Cognitive Dissonance and Corruption Tolerance in Southern Africa: ‘When Morality Meets Reality’

Cognitive Dissonance and Corruption Tolerance in Southern Africa: ‘When Morality Meets Reality’

The growth of corruption in Southern African countries has sparked much debate over the current strategies to counter it. While systemic issues and lack of accountability play a significant role, a powerful psychological phenomenon known as cognitive dissonance can also contribute to the persistence of corruption tolerance. Cognitive dissonance, a theory proposed by Leon Festinger, describes the psychological discomfort experienced when one holds two conflicting beliefs or when their actions contradict their values. To alleviate this discomfort, individuals may rationalize their actions, downplay the discrepancy, or even change their beliefs.

Southern Africa faces numerous challenges when tackling corruption tolerance, such as entrenched power dynamics, lack of effective enforcement mechanisms, and resistance to change within institutions. Overcoming these barriers is essential for promoting good governance and transparency. This has led to widespread public dissatisfaction and erosion of trust in the government. When cognitive dissonance meets corruption tolerance in Africa, it’s like a match made in bureaucratic chaos. The more people struggle to reconcile their beliefs with the reality of corruption, the more entrenched it becomes in society.

In the realm of corruption, cognitive dissonance plays a starring role. People might turn a blind eye to corruption because facing the truth means admitting their complicity or challenging the status quo. In the context of corruption, this can manifest in various ways that include  Justification of Corruption: Individuals may rationalize corrupt practices by claiming they are necessary for survival, or that everyone else is doing it. This can lead to a gradual normalization of corruption, making it seem less reprehensible. Citizens have become desensitized to corruption, often citing economic hardship and lack of opportunities as reasons for their tolerance.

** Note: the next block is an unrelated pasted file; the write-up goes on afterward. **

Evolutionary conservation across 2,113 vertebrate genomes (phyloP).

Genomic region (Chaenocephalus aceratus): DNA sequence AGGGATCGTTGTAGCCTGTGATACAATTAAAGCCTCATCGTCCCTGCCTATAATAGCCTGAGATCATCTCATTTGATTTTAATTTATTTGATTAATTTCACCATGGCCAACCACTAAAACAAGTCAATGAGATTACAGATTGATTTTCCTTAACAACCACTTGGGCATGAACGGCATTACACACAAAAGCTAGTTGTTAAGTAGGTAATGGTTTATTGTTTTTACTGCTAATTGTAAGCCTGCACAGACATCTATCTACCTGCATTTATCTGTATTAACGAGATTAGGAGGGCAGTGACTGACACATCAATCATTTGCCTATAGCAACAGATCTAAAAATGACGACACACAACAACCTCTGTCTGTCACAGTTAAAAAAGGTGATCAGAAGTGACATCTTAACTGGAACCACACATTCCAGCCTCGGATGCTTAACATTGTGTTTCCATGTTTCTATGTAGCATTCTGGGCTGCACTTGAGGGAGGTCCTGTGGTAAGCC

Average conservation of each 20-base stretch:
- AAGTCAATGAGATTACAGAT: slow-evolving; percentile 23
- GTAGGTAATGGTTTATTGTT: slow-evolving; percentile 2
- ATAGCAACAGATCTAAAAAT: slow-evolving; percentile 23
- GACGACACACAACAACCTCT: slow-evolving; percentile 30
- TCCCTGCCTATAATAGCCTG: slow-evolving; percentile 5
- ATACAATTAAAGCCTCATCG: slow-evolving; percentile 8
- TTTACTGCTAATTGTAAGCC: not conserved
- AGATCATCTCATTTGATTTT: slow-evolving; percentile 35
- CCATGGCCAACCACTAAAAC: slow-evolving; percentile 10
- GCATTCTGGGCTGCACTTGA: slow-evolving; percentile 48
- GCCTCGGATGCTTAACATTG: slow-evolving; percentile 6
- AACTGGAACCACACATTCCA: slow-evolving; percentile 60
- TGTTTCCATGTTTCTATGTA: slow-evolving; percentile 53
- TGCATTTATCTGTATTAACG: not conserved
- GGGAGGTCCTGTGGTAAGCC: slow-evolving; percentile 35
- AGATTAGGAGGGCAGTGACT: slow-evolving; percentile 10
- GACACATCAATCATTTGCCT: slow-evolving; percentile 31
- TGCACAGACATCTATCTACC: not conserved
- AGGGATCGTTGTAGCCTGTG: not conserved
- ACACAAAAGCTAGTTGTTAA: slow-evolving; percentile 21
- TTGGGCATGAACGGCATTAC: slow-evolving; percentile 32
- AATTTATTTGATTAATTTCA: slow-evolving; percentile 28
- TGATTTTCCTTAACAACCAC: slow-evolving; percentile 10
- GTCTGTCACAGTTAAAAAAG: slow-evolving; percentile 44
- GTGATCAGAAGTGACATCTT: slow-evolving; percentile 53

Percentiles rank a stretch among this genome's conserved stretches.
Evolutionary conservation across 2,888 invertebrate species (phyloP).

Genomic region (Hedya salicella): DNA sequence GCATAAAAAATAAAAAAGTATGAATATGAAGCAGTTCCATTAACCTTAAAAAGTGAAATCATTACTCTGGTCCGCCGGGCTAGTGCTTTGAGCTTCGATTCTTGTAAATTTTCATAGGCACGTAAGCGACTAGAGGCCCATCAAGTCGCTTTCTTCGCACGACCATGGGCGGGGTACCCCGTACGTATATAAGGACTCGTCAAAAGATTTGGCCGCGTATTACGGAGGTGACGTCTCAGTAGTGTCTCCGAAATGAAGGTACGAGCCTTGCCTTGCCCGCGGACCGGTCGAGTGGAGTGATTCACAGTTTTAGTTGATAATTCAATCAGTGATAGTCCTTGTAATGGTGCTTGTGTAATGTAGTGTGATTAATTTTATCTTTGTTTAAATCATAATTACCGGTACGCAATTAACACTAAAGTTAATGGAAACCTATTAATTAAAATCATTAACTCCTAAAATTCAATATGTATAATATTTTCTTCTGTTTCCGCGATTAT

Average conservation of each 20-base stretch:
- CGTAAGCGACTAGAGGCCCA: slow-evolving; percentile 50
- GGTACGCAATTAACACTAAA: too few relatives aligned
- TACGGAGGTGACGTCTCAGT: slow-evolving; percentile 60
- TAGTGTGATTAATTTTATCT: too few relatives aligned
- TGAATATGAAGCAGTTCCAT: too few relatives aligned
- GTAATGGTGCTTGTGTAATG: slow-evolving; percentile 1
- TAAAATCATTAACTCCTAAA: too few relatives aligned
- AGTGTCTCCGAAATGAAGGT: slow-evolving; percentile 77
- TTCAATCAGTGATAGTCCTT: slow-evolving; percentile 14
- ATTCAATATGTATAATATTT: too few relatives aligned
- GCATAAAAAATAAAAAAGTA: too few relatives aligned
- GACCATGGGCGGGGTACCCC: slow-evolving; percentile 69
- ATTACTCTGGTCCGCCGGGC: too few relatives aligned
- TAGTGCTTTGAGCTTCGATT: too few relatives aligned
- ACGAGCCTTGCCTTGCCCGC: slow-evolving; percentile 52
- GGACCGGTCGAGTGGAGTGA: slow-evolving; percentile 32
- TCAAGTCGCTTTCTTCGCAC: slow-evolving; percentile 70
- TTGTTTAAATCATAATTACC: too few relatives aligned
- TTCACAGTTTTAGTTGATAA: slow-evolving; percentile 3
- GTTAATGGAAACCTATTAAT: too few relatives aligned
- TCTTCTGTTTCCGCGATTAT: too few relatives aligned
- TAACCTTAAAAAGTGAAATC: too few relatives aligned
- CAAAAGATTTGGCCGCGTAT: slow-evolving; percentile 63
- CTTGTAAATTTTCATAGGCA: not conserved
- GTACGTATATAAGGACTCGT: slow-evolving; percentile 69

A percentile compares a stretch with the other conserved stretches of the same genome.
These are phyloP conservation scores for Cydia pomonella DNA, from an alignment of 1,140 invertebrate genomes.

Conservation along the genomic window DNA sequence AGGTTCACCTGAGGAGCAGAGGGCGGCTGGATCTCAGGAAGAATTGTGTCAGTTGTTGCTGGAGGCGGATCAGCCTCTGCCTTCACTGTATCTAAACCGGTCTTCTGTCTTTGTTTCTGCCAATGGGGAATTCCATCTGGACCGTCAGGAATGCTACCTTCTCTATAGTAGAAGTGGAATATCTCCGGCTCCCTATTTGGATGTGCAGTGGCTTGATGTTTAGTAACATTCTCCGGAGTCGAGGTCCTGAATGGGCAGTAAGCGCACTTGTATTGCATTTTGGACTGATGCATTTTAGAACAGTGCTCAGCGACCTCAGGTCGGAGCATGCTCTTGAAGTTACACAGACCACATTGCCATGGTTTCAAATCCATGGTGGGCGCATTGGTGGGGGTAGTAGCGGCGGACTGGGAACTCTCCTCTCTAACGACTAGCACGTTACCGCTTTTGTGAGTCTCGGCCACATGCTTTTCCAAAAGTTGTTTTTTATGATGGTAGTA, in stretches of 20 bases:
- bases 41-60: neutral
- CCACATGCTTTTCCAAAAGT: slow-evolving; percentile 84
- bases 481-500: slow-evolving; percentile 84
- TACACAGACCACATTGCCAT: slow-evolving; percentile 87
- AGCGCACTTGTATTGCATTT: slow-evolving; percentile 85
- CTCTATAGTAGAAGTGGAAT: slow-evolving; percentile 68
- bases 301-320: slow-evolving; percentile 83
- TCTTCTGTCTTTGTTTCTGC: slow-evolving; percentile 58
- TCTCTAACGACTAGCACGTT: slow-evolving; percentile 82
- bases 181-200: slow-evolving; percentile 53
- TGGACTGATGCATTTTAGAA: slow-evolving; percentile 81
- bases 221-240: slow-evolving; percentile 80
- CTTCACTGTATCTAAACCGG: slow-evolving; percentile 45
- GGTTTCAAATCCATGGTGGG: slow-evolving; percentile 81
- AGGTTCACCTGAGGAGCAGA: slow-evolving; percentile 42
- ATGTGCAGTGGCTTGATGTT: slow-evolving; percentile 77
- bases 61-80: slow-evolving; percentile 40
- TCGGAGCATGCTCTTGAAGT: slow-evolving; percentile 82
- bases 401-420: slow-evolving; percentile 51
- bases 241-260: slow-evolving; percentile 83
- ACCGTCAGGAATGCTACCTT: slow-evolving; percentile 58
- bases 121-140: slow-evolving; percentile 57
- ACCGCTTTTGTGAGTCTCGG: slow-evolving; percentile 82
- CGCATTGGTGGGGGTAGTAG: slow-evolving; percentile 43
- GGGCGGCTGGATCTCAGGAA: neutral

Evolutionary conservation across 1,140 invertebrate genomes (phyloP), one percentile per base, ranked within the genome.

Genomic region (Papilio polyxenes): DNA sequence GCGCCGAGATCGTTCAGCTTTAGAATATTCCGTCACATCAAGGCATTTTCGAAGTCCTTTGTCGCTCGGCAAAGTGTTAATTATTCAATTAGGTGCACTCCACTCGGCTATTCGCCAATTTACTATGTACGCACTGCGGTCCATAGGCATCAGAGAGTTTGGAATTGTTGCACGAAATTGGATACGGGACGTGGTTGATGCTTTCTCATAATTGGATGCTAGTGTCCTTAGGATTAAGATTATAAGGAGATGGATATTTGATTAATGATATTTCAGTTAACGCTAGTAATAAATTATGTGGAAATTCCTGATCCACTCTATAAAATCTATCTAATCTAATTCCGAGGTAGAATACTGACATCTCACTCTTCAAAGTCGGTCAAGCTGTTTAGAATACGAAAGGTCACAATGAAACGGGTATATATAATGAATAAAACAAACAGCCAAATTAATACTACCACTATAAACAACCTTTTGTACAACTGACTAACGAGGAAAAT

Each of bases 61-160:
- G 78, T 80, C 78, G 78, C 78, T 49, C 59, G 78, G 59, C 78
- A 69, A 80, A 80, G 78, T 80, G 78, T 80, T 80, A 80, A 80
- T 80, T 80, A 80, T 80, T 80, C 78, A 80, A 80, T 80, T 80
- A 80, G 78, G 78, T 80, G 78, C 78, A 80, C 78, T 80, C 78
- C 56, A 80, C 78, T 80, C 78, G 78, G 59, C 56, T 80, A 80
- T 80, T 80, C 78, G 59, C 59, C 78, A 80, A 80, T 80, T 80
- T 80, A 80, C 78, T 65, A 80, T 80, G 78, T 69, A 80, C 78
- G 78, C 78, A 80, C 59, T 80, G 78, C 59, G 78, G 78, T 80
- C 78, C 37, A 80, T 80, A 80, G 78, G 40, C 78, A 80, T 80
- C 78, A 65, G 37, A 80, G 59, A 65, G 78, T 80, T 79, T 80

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In Zimbabwe, cross-border traders get upset when the goods they are importing goods get scrutinized by Zimbabwe Revenue Authority (ZIMRA) officials duty checks at the border, they prefer just to bribe their way through the border as this will reduce operational costs and increase profits, market share through lower prices this is smuggling and it’s unlawful but for their business to survive they need to pay a bribe to avoid duty import taxes. In South Africa, The prevalence of “tenderpreneurship” – a system where government contracts are awarded to those with political connections, rather than merit – has fuelled public anger and frustration. Despite public outcry, many citizens have accepted corruption as a necessary evil, justifying it as a means of survival or claiming that it is unavoidable.

Another way where cognitive dissonance manifests is through Selective Perception: Individuals may selectively focus on the positive aspects of corrupt leaders or institutions, ignoring or minimizing their negative actions. This can lead to a distorted view of reality, making it harder to see the harmful effects of corruption. Two cases that relate to allegations of corruption in Southern Africa are examples of selective perception, In Zimbabwe, several individuals and media houses have published articles relating to allegations of corruption against Wicknell Chivhayo a prominent businessman. Despite the allegations of corruption, many Zimbabweans have approached him via social media for financial support.

In South Africa, MK is a new political party that has become the third largest political party with its leader being the former president Jacob Zuma who was forced to resign six years after allegations of state corruption. Some have suggested that  Africa needs its definition of corruption and governance after having faced many forms of governance throughout history, including colonization, dictatorships, independence, and post-independence struggles. We have experienced shifts in political power all this impacts on the political system of current status. This has influenced the citizen’s cognitive dissonance and corruption tolerance in some countries.

To strengthen anti-corruption efforts in Southern Africa, policymakers should focus on implementing robust legal frameworks, enhancing transparency in public institutions, empowering oversight bodies, and promoting a culture of accountability. By addressing the root causes of corruption tolerance, sustainable progress can be achieved. Cognitive dissonance plays a crucial role in shaping attitudes towards corruption in Southern Africa. By understanding this psychological phenomenon, we can develop more effective strategies for combating corruption and promoting ethical behaviour. By addressing the underlying factors that drive cognitive dissonance, we can create a more just and equitable society where corruption is no longer seen as inevitable.

Ngoni Mamvura

Ngoni Samuel Mamvura is a Specialist in Strategic Initiative's and Advancements at (CIIA) Corporate and Institutional Integrity Africa.An Award winner of 2022 HackCorruption Challenge His areas of interest & Philosophical studies include Anti -Corruption,Forensic Science( Investigative Interviewing,Psychology, Cognitive Dissonance,Influence ) & Global Security.An Alumnus of the Geneva Centre for Security Studies and a member of Information Proffessionals Association(IFA), International Association of law Enforcement Intelligence Analyst( (IALEIA) , International Association of Financial Crimes Investigators (IAFCI) & The Knoble. His contributions are his personal opinions,and doesn't represent the views or opinions any of organisation he is associated or affiliated to.

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